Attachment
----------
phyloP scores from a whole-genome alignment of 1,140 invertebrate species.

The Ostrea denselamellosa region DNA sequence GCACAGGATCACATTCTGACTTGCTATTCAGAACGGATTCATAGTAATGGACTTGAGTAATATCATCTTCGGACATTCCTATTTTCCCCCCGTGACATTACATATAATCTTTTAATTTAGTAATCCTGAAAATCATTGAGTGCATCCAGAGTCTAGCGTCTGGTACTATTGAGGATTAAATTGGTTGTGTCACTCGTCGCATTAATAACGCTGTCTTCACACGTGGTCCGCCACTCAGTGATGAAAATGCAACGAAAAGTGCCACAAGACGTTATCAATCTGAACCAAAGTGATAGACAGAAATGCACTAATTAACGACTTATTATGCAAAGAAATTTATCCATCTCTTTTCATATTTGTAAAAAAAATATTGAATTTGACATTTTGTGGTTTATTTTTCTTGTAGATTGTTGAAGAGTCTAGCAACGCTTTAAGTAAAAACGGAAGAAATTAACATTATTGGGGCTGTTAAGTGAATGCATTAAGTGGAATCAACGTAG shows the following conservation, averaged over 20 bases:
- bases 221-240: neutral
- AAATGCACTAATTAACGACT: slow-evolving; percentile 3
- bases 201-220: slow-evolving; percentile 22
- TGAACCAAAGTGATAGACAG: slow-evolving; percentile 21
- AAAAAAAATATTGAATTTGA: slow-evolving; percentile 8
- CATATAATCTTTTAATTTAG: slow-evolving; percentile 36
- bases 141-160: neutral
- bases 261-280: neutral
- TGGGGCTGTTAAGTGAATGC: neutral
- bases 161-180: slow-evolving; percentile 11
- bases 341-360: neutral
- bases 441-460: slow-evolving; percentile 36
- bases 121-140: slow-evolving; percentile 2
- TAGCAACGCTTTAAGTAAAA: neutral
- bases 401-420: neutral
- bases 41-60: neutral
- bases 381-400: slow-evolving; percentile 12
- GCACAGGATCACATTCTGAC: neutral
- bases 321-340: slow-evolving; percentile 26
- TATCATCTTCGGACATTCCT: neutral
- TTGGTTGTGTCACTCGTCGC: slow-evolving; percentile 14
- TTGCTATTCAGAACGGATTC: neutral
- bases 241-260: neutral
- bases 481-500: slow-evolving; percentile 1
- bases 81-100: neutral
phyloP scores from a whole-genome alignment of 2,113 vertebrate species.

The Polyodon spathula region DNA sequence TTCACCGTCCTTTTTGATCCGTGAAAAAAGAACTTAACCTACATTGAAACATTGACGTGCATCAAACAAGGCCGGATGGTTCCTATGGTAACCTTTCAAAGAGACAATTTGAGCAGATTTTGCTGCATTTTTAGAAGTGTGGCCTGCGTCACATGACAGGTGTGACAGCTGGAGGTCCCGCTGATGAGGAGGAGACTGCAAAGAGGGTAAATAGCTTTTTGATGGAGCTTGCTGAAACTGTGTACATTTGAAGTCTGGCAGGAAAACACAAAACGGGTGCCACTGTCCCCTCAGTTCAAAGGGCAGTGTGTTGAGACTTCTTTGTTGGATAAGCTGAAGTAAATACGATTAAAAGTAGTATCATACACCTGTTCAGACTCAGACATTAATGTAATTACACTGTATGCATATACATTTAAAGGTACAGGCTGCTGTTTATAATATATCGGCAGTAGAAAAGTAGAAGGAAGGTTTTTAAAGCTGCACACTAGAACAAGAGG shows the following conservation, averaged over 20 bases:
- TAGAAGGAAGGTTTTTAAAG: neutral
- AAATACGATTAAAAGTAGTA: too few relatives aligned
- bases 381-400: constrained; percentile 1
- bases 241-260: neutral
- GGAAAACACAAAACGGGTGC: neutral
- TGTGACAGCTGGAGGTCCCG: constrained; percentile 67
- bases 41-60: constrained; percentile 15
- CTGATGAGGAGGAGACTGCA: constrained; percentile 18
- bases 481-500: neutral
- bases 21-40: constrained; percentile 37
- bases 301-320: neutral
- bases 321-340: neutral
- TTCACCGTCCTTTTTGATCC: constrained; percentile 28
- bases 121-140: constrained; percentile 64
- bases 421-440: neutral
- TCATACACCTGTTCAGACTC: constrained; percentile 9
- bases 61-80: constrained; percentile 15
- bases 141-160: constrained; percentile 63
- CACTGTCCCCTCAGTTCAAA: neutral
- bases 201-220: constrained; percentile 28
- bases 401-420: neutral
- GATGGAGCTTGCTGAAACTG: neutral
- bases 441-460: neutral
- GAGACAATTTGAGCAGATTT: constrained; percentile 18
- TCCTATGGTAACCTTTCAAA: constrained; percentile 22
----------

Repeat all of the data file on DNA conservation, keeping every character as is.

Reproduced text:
phyloP scores from a whole-genome alignment of 1,140 invertebrate species.

The Ostrea denselamellosa region DNA sequence GCACAGGATCACATTCTGACTTGCTATTCAGAACGGATTCATAGTAATGGACTTGAGTAATATCATCTTCGGACATTCCTATTTTCCCCCCGTGACATTACATATAATCTTTTAATTTAGTAATCCTGAAAATCATTGAGTGCATCCAGAGTCTAGCGTCTGGTACTATTGAGGATTAAATTGGTTGTGTCACTCGTCGCATTAATAACGCTGTCTTCACACGTGGTCCGCCACTCAGTGATGAAAATGCAACGAAAAGTGCCACAAGACGTTATCAATCTGAACCAAAGTGATAGACAGAAATGCACTAATTAACGACTTATTATGCAAAGAAATTTATCCATCTCTTTTCATATTTGTAAAAAAAATATTGAATTTGACATTTTGTGGTTTATTTTTCTTGTAGATTGTTGAAGAGTCTAGCAACGCTTTAAGTAAAAACGGAAGAAATTAACATTATTGGGGCTGTTAAGTGAATGCATTAAGTGGAATCAACGTAG shows the following conservation, averaged over 20 bases:
- bases 221-240: neutral
- AAATGCACTAATTAACGACT: slow-evolving; percentile 3
- bases 201-220: slow-evolving; percentile 22
- TGAACCAAAGTGATAGACAG: slow-evolving; percentile 21
- AAAAAAAATATTGAATTTGA: slow-evolving; percentile 8
- CATATAATCTTTTAATTTAG: slow-evolving; percentile 36
- bases 141-160: neutral
- bases 261-280: neutral
- TGGGGCTGTTAAGTGAATGC: neutral
- bases 161-180: slow-evolving; percentile 11
- bases 341-360: neutral
- bases 441-460: slow-evolving; percentile 36
- bases 121-140: slow-evolving; percentile 2
- TAGCAACGCTTTAAGTAAAA: neutral
- bases 401-420: neutral
- bases 41-60: neutral
- bases 381-400: slow-evolving; percentile 12
- GCACAGGATCACATTCTGAC: neutral
- bases 321-340: slow-evolving; percentile 26
- TATCATCTTCGGACATTCCT: neutral
- TTGGTTGTGTCACTCGTCGC: slow-evolving; percentile 14
- TTGCTATTCAGAACGGATTC: neutral
- bases 241-260: neutral
- bases 481-500: slow-evolving; percentile 1
- bases 81-100: neutral
phyloP scores from a whole-genome alignment of 2,113 vertebrate species.

The Polyodon spathula region DNA sequence TTCACCGTCCTTTTTGATCCGTGAAAAAAGAACTTAACCTACATTGAAACATTGACGTGCATCAAACAAGGCCGGATGGTTCCTATGGTAACCTTTCAAAGAGACAATTTGAGCAGATTTTGCTGCATTTTTAGAAGTGTGGCCTGCGTCACATGACAGGTGTGACAGCTGGAGGTCCCGCTGATGAGGAGGAGACTGCAAAGAGGGTAAATAGCTTTTTGATGGAGCTTGCTGAAACTGTGTACATTTGAAGTCTGGCAGGAAAACACAAAACGGGTGCCACTGTCCCCTCAGTTCAAAGGGCAGTGTGTTGAGACTTCTTTGTTGGATAAGCTGAAGTAAATACGATTAAAAGTAGTATCATACACCTGTTCAGACTCAGACATTAATGTAATTACACTGTATGCATATACATTTAAAGGTACAGGCTGCTGTTTATAATATATCGGCAGTAGAAAAGTAGAAGGAAGGTTTTTAAAGCTGCACACTAGAACAAGAGG shows the following conservation, averaged over 20 bases:
- TAGAAGGAAGGTTTTTAAAG: neutral
- AAATACGATTAAAAGTAGTA: too few relatives aligned
- bases 381-400: constrained; percentile 1
- bases 241-260: neutral
- GGAAAACACAAAACGGGTGC: neutral
- TGTGACAGCTGGAGGTCCCG: constrained; percentile 67
- bases 41-60: constrained; percentile 15
- CTGATGAGGAGGAGACTGCA: constrained; percentile 18
- bases 481-500: neutral
- bases 21-40: constrained; percentile 37
- bases 301-320: neutral
- bases 321-340: neutral
- TTCACCGTCCTTTTTGATCC: constrained; percentile 28
- bases 121-140: constrained; percentile 64
- bases 421-440: neutral
- TCATACACCTGTTCAGACTC: constrained; percentile 9
- bases 61-80: constrained; percentile 15
- bases 141-160: constrained; percentile 63
- CACTGTCCCCTCAGTTCAAA: neutral
- bases 201-220: constrained; percentile 28
- bases 401-420: neutral
- GATGGAGCTTGCTGAAACTG: neutral
- bases 441-460: neutral
- GAGACAATTTGAGCAGATTT: constrained; percentile 18
- TCCTATGGTAACCTTTCAAA: constrained; percentile 22